Judge Threatens To Kick Trump Out Of Courtroom During E. Jean Carroll Trial

Former President Donald Trump’s audible reactions to writer E. Jean Carroll’s testimony against him in federal court on Wednesday prompted the judge to threaten to remove him from the courtroom, according to multiple outlets.

Shawn Crowley, an attorney for Carroll, told Judge Lewis Kaplan before a midmorning break that Trump had been “loudly saying things,” ABC News reported.

Journalists in the courtroom, where video cameras are banned, observed Trump shaking his head, scoffing and angrily speaking with his attorney Alina Habba. At various points he reportedly remarked “She now seems to have gotten her memory back,” and “It’s false.” He also reportedly called the judge a “nasty guy.”

During a break in testimony, Kaplan said he would make Trump leave if he continued to disrupt proceedings.

“Mr. Trump has the right to be present here,” Kaplan said, according to ABC News. “That right can be forfeited and it can be forfeited if he is disruptive, which is what has been reported to me.”

“Mr. Trump, I hope I don’t have to consider excluding you from the trial,” he said. “I understand you are probably very eager for me to do that.”

“I would love it,” Trump replied.

“I know you would,” Kaplan said, according to CNN. “You just can’t control yourself in this circumstance, apparently.”

This is the second time Carroll has shared her story on the stand, but the first time Trump has heard her in person. He did not attend a trial last April that Carroll brought under New York’s Adult Survivors Act.

“I’m just going to ask Mr. Trump to take special care to keep his voice down when he’s conferring with counsel so that the jury does not overhear it,” Kaplan said after the midmorning break on Wednesday, according to CNN.

The outlet described the judge’s tone as “not too stern,” in a departure from the tone Kaplan has taken in various tense exchanges with Habba.

In one particularly charged moment, Habba requested that Kaplan adjourn the trial on Thursday so Trump could attend his mother-in-law’s funeral — a request the judge had previously heard and denied, as Trump is not required to be in court himself.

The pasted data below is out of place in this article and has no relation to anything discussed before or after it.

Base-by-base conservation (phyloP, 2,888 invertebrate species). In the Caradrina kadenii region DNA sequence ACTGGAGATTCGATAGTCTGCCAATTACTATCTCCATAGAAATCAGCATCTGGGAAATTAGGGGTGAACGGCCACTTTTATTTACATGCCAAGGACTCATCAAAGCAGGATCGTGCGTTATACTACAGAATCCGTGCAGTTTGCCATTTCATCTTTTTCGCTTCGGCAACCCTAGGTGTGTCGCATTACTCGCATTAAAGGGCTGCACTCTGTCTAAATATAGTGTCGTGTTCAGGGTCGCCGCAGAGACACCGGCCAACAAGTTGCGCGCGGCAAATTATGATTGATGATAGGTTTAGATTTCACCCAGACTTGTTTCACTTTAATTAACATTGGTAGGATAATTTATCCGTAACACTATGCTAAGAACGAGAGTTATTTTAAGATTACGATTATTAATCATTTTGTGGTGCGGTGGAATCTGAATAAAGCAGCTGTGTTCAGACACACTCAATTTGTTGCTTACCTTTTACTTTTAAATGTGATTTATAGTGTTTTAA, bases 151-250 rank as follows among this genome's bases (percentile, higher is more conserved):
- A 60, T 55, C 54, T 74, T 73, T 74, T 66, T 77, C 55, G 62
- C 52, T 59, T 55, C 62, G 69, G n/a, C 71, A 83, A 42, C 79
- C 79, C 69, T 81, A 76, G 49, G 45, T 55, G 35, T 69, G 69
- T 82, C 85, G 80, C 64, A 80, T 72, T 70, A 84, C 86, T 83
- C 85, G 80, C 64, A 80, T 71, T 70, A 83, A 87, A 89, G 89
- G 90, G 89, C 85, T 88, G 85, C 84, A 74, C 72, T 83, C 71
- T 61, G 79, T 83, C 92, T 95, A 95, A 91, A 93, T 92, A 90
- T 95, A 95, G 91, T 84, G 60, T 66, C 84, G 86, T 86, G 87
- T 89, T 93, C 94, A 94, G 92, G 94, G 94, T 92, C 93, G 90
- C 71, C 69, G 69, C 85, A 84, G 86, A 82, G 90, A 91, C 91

Lawyer Alina Habba leaves Trump Tower for Manhattan federal court on Wednesday.
Lawyer Alina Habba leaves Trump Tower for Manhattan federal court on Wednesday.

CHARLY TRIBALLEAU via Getty Images

“I will hear no further argument on it. None. Do you understand that word? None. Please sit down,” Kaplan reportedly said.

Habba then told the judge: “I will not be spoken to that way, Your Honor.”

Kaplan instructed her to sit down.

Carroll maintains that Trump raped her in a Bergdorf Goodman dressing room in the 1990s. Trump forcefully denies the accusation, and has called Carroll a liar who is making things up to sell books.

A panel of New York jurors is expected to decide how much Trump should pay for defamation. Carroll is asking for upward of $10 million.

The former president is seen waving to spectators as he leaves Trump Tower for court on Wednesday. The nature of the red marks on his hand was not immediately clear.
The former president is seen waving to spectators as he leaves Trump Tower for court on Wednesday. The nature of the red marks on his hand was not immediately clear.

CHARLY TRIBALLEAU via Getty Images

Carroll, an advice columnist, said in her testimony that Trump “shattered my reputation,” The Associated Press reported.

“Now, I’m known as the liar, the fraud and the whack job,” Carroll reportedly said, adding that she receives far fewer letters asking for advice than she used to. She has reportedly fielded “hundreds” of messages threatening violence.

Habba is expected to cross-examine Carroll later on Wednesday.

A jury in a separate trial already found that Trump sexually abused and defamed Carroll, which is why the currently empaneled jury is focusing on monetary damages, rather than the veracity of Carroll’s claims.

Although the previous jury determined Trump did not technically rape Carroll under the letter of the law, Kaplan said the claim was “substantially true under common modern parlance.”



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